Many times in my early years as a student of Pilates, I felt frustrated with my body’s ability to progress as fast as I would like. I didn’t want to fight my tight hip flexors in Teaser. I didn’t want to struggle with my poor coordination while doing Backstroke. Why couldn’t I just DO it?? “Nichole, Pilates is a process,” my teacher would tell me. I would hear these words over and over.
Now that I am a teacher, I try to remember the way I felt in those days so that I never take for granted what it is like for each of my clients as they journey through Pilates. It’s easy to forget how difficult it can be for someone to move their body in a way that it has never moved, to use their mind in a way that requires such detailed concentration and to ask of themselves 100% effort toward their practice.Here are my tips for keeping clients motivated, not frustrated:
Set Realistic Goals
Ask them what goals they have for themselves and Pilates. Then with your help, choose manageable milestones that you know they will be able to accomplish relatively soon. For example, I had a client who said she wanted to do Hanging with Pull Ups on the Cadillac at her second private lesson. By lesson 5, she was hanging. How did I do this? I made sure everything we did those first 5 private lessons, prepared her for that moment. In this client’s case, I knew she could build up to it that quickly. You may not be able to promise that to another client, so it’s important to find a way to show them they are building to a realistic goal. I have had clients do Breathing on the Cadillac and told them, “Wow! Those are the exactly muscle groups you will be using for Hanging. Now, let’s work on your upper body and you will be hanging in no time!” It gets them excited and makes them feel they are moving forward.
Joseph Pilates, the father of Pilates, often said, “Rome was not built in a day.”
As Pilates instructors, we are undoing years of bad posture, poor movement patterns and habitual wear and tear on bodies doing harmful occupations. Can our clients really expect to undo all of that in a 6-week package? It is our job to remind them that Pilates (or any fitness method) takes time to get results and to make fundamental changes in the body. I continue to remind my clients that they must be patient with their bodies and accept where their body is at that moment.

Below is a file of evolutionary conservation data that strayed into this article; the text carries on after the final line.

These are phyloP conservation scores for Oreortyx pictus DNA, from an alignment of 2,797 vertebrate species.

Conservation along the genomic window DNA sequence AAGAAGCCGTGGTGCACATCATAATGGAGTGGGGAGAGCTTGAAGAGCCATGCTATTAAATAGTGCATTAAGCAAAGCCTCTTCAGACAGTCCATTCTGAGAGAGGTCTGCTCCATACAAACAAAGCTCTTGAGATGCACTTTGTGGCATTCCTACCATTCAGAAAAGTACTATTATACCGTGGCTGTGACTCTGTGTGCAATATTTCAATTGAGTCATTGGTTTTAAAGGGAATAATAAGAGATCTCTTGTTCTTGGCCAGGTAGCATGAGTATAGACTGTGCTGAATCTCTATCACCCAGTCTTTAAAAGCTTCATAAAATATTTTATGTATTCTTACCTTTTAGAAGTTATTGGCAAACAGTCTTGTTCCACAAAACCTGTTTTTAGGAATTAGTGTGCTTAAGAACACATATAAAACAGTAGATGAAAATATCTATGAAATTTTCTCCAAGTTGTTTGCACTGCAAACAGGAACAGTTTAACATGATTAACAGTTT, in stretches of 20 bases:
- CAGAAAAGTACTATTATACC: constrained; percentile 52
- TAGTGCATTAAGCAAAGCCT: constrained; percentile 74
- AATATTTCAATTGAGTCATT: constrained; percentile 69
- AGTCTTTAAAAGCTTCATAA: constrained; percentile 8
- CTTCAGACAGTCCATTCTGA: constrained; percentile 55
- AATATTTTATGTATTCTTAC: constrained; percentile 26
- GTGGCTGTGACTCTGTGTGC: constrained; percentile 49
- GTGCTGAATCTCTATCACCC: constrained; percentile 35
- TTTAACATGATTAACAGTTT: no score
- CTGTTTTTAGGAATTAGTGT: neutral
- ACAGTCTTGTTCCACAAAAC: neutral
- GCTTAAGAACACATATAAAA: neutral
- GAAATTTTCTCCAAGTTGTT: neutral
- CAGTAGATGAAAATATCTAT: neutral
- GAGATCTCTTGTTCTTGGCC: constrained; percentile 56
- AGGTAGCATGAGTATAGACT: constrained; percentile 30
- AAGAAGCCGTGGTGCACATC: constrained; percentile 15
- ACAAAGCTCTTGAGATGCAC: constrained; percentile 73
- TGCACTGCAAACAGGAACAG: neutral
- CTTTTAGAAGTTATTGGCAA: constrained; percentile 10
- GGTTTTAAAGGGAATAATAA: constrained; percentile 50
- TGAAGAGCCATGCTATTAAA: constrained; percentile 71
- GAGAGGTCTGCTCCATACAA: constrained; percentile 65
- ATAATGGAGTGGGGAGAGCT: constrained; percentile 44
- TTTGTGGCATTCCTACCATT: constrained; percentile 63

Put in the Effort
But in conjunction with Number 2 above, you must also remind them that you get out of something only what you put in. Are they giving 100% effort to meet that goal? Many clients assume that 1 hour a day, twice a week is enough. We know, as instructors, that is not the case. It is the other 23 hours in their day that determines whether their body is progressing. I remind them to focus on their posture periodically throughout the day. Becoming more mindful is important.
I give homework to my clients. I have had clients who have jumped forward in their progress just by doing the Abdominal 5 series every evening for two weeks. It really is that simple. The more you do, the better the results.
Consistency is Key
It is so important to keep clients accountable with expiration dates for packages and text/email reminders. Progress only happens with consistency. You shouldn’t be afraid to call out clients who are losing their focus and getting distracted by the details of life. That is the exact moment they should be exercising more! When they know they can’t slip through the cracks, they are more likely to keep it consistent.
The Praise/Constructive Criticism Balance
Make sure you are giving praise when it is genuinely due. Empty praise can be just another form of cueing and your clients will start to tune out. But be very careful with overcorrecting to the point of overwhelming your client. This is where each client will be different. What will motivate one client, will defeat another. You will need to tap into your inner psychologist to understand which works with each client. Eliminate words of negativity from your cueing: “no, not like that, don’t, can’t.” It is better to suggest what you want them to do than to say what they are doing “wrong.” Incidentally, I always emphasize that nothing is wrong. Everything is a learning process and it’s only through those less successful moments, that we appreciate it when it all comes together later.
They Are Not Alone
When I know a client is having difficulty with a movement or concept, I always try to add into the conversation how I also struggle with that movement (if I really do-sincerity is key) or how many other clients have trouble with it too. Making them feel they aren’t the only one, gives them reassurance they are okay and will get through it. A day doesn’t go by without me saying, “If I can do it, anybody can.”
Keep It Fun
Laughter can really make a difference in a frustrating session. I always try to do or say something goofy when I know it might be getting intense. After all, this is only exercise. There is always room for fun!